Every week, I will shine the spotlight on some of the best storytelling in the business and offer my comments. “3 Great Stories of the Week” will post every Monday at 8 AM.
Telling different kinds of stories requires equally varied ranges of sensitivity. Some require tenderness and care; others require aggression and investigation.
Most stories, no matter what kind, require the attention and discipline to capture the emotions of the parties involved.
This past week, I saw three pieces that stood out because of the storyteller’s ability to convey the emotions of the scene:
Heartwarming gift: Inside a little girl’s kidney transplant (5/6/13, WJW-TV Cleveland): This piece is somewhat simple in scope: the sights and sounds as a teacher donates a kidney to one of her students. Reporter/photojournalist Annette Lawless presents it in documentary form, somewhat; she keeps herself out of it and lets the people speak for themselves.
This is a bold decision … and it really works.
Lawless captures the before, during, and after of the transplant, including many of its powerful moments. But she really shines in terms of presentation: from the time-lapse at the beginning to the quick cuts in the waiting room that transition from scene to scene. With these moves, without saying a word, she drops the viewer right in the world of the story.
Black and Brown Blues (5/9/13, Grantland.com): This is a similarly emotional long-form piece, except the major emotion here is the lack of emotion.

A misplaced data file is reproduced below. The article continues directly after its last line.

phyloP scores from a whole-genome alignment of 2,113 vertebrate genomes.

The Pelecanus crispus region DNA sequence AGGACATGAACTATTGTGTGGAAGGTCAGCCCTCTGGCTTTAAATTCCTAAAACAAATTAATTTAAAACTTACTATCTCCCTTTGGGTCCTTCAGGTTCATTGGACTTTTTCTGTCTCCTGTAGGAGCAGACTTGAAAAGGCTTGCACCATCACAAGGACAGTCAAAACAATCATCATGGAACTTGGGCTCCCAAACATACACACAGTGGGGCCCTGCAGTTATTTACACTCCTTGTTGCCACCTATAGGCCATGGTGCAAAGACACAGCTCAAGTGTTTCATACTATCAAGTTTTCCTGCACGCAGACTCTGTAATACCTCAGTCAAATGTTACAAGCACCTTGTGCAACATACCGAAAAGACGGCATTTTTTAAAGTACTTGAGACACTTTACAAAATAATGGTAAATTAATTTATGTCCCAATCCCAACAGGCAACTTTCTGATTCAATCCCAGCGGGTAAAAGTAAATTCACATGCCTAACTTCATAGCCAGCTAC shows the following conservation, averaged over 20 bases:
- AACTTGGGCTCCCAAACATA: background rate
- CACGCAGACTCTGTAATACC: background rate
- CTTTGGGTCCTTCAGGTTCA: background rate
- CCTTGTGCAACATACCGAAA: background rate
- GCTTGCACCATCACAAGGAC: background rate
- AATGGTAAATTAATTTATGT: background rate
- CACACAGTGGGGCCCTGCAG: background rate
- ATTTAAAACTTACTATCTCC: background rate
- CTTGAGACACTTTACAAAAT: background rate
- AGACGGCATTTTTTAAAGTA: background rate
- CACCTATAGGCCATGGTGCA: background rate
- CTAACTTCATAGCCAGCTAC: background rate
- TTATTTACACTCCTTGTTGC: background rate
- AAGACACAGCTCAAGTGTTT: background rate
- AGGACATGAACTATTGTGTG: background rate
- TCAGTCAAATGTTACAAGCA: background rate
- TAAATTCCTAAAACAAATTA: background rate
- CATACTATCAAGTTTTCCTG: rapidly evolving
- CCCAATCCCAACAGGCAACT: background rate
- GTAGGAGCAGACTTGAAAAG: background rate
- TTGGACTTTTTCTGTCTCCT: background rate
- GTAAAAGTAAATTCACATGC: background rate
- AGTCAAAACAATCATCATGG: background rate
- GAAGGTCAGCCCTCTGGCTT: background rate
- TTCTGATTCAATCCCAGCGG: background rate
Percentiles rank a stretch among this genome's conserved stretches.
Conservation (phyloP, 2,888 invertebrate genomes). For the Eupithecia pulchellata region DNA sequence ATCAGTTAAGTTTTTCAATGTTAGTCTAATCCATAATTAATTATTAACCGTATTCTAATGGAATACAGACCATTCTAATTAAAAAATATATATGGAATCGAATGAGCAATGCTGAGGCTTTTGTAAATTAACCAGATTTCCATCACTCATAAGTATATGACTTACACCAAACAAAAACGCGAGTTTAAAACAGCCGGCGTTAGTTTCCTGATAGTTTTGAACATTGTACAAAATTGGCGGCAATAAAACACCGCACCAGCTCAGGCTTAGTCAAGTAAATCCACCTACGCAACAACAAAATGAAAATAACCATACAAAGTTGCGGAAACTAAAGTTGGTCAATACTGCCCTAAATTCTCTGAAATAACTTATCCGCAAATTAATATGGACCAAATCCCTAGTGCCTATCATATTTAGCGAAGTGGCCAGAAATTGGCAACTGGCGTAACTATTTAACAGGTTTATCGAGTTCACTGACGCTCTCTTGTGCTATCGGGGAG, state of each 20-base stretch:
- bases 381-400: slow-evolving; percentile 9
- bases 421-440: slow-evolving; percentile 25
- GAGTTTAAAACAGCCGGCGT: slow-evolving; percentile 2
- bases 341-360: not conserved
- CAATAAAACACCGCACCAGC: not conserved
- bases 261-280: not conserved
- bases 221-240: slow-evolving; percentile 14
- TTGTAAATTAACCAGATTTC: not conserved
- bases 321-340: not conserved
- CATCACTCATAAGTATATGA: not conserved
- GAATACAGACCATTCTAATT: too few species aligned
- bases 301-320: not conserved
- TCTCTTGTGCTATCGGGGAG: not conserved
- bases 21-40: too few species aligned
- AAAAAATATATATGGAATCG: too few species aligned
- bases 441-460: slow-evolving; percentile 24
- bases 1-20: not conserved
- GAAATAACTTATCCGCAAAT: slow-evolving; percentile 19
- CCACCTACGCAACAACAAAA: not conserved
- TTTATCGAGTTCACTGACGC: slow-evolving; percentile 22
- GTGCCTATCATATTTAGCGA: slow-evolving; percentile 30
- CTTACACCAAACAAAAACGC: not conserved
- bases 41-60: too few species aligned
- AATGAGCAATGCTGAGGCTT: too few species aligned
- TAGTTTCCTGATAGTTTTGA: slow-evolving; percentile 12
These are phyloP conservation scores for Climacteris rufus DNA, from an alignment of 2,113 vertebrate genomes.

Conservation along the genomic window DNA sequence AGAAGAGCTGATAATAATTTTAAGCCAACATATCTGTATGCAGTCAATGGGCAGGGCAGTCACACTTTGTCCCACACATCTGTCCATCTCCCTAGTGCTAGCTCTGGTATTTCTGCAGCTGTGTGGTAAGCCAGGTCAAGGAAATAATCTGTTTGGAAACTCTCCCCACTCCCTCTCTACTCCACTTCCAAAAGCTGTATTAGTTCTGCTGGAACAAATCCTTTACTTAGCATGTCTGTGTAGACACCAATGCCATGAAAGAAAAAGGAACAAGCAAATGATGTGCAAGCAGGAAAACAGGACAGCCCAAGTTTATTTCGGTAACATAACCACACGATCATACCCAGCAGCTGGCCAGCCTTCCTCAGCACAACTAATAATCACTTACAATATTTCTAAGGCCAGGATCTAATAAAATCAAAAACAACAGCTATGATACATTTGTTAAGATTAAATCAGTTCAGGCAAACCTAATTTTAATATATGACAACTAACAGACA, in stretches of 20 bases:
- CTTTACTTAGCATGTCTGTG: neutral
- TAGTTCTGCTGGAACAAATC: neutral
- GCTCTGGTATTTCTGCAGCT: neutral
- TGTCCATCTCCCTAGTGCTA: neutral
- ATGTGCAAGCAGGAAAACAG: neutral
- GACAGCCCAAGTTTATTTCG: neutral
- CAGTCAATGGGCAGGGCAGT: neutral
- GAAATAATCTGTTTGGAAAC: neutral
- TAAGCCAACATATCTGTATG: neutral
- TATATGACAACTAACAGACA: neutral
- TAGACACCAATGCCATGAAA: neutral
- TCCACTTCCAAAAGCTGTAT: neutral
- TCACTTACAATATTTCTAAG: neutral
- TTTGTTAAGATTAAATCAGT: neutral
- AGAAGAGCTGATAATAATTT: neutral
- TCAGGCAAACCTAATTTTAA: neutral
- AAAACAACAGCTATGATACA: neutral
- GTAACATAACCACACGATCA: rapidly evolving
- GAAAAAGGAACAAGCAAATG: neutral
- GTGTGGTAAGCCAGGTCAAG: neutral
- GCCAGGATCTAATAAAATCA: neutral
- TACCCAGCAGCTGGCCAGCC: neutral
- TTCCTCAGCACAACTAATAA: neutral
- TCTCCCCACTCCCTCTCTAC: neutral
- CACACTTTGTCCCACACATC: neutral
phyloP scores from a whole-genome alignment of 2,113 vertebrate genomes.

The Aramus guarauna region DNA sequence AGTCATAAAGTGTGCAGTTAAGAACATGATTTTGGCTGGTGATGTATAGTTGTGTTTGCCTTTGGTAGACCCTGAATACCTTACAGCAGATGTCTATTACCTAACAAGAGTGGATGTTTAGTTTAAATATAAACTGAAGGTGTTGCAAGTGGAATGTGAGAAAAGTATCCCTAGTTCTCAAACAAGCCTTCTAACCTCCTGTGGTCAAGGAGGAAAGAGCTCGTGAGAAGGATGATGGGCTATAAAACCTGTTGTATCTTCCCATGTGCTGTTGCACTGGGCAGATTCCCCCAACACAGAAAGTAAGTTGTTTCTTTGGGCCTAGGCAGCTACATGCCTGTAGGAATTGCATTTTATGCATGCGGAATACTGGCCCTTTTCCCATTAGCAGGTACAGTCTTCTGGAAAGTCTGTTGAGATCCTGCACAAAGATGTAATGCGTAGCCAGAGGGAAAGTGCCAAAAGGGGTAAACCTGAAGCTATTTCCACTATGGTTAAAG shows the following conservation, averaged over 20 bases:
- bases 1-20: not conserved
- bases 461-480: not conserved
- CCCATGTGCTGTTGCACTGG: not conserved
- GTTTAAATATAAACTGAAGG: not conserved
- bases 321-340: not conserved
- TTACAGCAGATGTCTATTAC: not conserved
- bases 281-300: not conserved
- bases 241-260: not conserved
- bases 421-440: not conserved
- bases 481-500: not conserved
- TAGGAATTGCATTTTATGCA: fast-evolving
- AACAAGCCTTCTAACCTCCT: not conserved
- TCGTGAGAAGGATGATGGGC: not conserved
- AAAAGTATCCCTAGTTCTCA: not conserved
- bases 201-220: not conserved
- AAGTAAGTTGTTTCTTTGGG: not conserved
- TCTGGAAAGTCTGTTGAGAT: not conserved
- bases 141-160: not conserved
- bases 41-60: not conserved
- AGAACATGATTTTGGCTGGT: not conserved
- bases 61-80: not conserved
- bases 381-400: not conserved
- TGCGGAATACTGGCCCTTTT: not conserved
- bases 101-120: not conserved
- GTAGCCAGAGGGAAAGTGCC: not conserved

Chuck Klosterman gets, as he puts it, “a visit inside — OK, near — the Cleveland (Browns) war room” as the NFL Draft gets going. What he finds, not surprisingly, are a bunch of folks who pretty much freeze him out and choose not to say very much of anything.
But Klosterman doesn’t fight this; he displays it, while still capturing some great nuances and moments about the NFL Draft. I found the following nugget particularly notable, where Klosterman talks about just how much the pros rely on TV coverage to tell them what’s going on:
I’m a little surprised by how much they rely on mainstream media outlets as a means for gathering information. I had always assumed there was an underreported intelligence gap between civilians and NFL executives, but that chasm is connected by the same rumor mill.
Stars on the Ceiling (5/6/13, The Moth): This is one of those examples where we veer from journalism-based stories over to straightforward first-hand storytelling. Tina McElroy Ansa is a novelist, filmmaker, teacher, and journalist; she presents a piece here that falls into none of these categories.
Through The Moth StorySLAM competition, Ansa describes her life as a child in Georgia and her father’s various attempts to make money for his family through entrepreneurial risks.
In the process, she offers poignant descriptions of her mother and father, picking up on haunting details that were captured through the lens of a child’s eyes. Ansa succeeds through her lack of polish; hers is a very real, heartfelt tale, and she lets her emotions shine through her telling of the story.
Have a suggestion for “3 Great Stories of the Week”? E-mail me at firstname.lastname@example.org.